Academic journal article Indian Journal of Psychiatry

Sexual Variation in India: A View from the West

Academic journal article Indian Journal of Psychiatry

Sexual Variation in India: A View from the West

Article excerpt

Byline: Gurvinder. Kalra, Susham. Gupta, Dinesh. Bhugra

Sexual variation has been reported across cultures for millennia. Sexual variation deals with those facets of sexual behavior which are not necessarily pathological. It is any given culture that defines what is abnormal and what is deviant. In scriptures, literature and poetry in India same sex love has been described and explained in a number of ways. In this paper we highlight homosexual behavior and the role of hijras in the Indian society, among other variations. These are not mental illnesses and these individuals are not mentally ill. Hence the role of psychiatry and psychiatrists has to be re-evaluated. Attitudes of the society and the individual clinicians may stigmatize these individuals and their behavior patterns. Indian psychiatry in recent times has made some progress in this field in challenging attitudes, but more needs to be done in the 21 [sup]st century. We review the evidence and the existing literature.


Sexual variation is sexual behavior which varies from the usual heterosexual intercourse; the behavior includes alternative sexual orientation such as homosexuality and bisexuality. Its description in various forums has been well known across the globe for millennia. A recent term, which has been used extensively, is 'Men who have Sex with Men' (MSM). Gender roles and gender role identities may fluctuate, as does the sexual behavior, depending upon the availability of sexual partners and opportunities.

Although the data on sexual variation are extremely limited, especially from India, in this paper we propose to highlight some of the conceptual issues. We aim to describe some of these behavior patterns in historical accounts and raise issues related to managing these in clinical settings.


In this paper, we focus on bisexuality and homosexuality. Sexual orientation refers to a person's preference for sexual and emotional relationships with a particular sex. [sup][1] Sexuality is not just sexual, but also has an emotional component and impact. Sexual behavior should not be equated with sexuality. Societal attitudes influence this behavior and whether individuals carry these out openly or in secret. For bisexuality, the male role takes on a different dimension. In a patriarchal society such as India the roles of fathers, brothers and husbands may be threatened by variations in sexual behavior.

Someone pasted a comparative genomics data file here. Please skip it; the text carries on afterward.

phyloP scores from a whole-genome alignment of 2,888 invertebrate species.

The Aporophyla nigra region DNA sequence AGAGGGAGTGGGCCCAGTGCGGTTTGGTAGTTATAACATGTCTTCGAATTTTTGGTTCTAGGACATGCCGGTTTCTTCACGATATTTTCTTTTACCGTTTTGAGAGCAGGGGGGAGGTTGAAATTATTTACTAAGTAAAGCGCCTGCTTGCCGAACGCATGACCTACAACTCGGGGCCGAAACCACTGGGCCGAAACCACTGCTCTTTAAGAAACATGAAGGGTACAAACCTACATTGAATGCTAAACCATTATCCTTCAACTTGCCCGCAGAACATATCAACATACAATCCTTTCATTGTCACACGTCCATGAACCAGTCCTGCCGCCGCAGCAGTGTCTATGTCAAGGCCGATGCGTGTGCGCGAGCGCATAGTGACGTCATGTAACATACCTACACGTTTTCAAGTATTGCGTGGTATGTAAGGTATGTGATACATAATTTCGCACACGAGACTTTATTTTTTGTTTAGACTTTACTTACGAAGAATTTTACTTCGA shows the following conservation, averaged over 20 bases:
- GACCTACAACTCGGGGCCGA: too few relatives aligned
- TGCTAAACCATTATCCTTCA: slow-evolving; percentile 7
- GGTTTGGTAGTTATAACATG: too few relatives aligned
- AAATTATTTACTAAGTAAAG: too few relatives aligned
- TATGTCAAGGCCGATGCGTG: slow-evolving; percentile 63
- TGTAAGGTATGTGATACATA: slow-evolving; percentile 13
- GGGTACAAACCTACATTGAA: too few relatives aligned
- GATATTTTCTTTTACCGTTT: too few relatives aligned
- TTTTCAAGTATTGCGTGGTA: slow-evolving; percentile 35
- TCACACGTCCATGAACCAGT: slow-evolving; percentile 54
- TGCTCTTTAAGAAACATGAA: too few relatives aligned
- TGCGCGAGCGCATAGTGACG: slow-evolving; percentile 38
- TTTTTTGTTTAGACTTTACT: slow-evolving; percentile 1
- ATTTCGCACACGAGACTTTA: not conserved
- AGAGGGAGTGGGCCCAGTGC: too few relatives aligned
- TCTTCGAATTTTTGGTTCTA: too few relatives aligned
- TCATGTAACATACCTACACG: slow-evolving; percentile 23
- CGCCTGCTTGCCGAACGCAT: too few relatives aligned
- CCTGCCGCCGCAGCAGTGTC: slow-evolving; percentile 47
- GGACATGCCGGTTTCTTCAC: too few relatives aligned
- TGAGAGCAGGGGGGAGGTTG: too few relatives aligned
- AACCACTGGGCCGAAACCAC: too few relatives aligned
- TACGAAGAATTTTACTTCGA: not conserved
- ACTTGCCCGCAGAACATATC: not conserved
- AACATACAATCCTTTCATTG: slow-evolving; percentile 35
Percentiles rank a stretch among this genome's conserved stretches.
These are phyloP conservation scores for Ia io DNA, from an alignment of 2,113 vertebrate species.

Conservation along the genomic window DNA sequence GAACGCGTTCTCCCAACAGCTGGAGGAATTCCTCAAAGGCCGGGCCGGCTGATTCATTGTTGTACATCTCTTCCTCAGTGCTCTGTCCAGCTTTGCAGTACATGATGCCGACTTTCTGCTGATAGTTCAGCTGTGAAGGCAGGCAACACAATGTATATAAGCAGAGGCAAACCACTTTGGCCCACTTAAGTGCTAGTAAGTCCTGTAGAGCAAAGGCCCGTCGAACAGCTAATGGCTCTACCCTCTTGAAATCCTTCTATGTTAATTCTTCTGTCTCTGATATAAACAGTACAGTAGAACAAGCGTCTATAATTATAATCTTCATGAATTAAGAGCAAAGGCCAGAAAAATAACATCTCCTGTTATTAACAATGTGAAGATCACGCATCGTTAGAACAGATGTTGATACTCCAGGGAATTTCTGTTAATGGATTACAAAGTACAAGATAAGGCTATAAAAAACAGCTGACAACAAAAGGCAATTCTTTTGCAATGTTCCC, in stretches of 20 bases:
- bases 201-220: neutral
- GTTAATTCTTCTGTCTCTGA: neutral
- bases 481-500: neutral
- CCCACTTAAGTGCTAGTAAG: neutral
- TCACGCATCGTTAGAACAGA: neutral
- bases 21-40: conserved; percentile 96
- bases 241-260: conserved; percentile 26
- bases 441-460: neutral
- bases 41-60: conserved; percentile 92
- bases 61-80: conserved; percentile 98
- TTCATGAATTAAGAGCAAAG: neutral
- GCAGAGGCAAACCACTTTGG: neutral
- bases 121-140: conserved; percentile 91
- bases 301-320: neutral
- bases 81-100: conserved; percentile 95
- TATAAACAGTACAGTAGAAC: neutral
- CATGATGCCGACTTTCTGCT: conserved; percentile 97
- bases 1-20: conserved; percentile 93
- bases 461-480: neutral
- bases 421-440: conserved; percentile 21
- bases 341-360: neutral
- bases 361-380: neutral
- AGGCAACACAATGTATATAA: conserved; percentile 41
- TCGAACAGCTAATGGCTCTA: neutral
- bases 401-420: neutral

However, sex and gender are often confused. The sex of an individual is determined biologically, whereas gender may be influenced by social factors. Bullough [sup][2] described societies as 'sex positive' or 'sex negative'. Sex positive societies celebrate sexual activity and the sexual act is seen as meant for pleasure, whereas the main function of sex in sex negative societies is seen as for procreation. In addition, a further complicating factor in individual sexual behavior is not only personality and orientation, but also whether they meet social expectations, which are likely to be affected by kinship and socio-centric traditions of the society they come from. India, by and large, remains a traditional socio-centric society rapidly moving to an ego-centric society as a result of urbanization, industrialization under the overall impact of globalization. In this paper we do not propose to cover other variations, such as pedophilia, but the aim is to focus on homosexuality and bisexuality. We will discuss the notion of hijras in India, their role in society and associated attitudes. Historically, psychiatry as a profession has placed itself in treating these conditions sometimes primitively and sometimes without adequate safeguards as agents of social control. However, in the West this approach has been discredited, though it continues in parts of the world, including India.


The attitudes to bisexuality and homosexuality in India have been ambivalent to say the least. …

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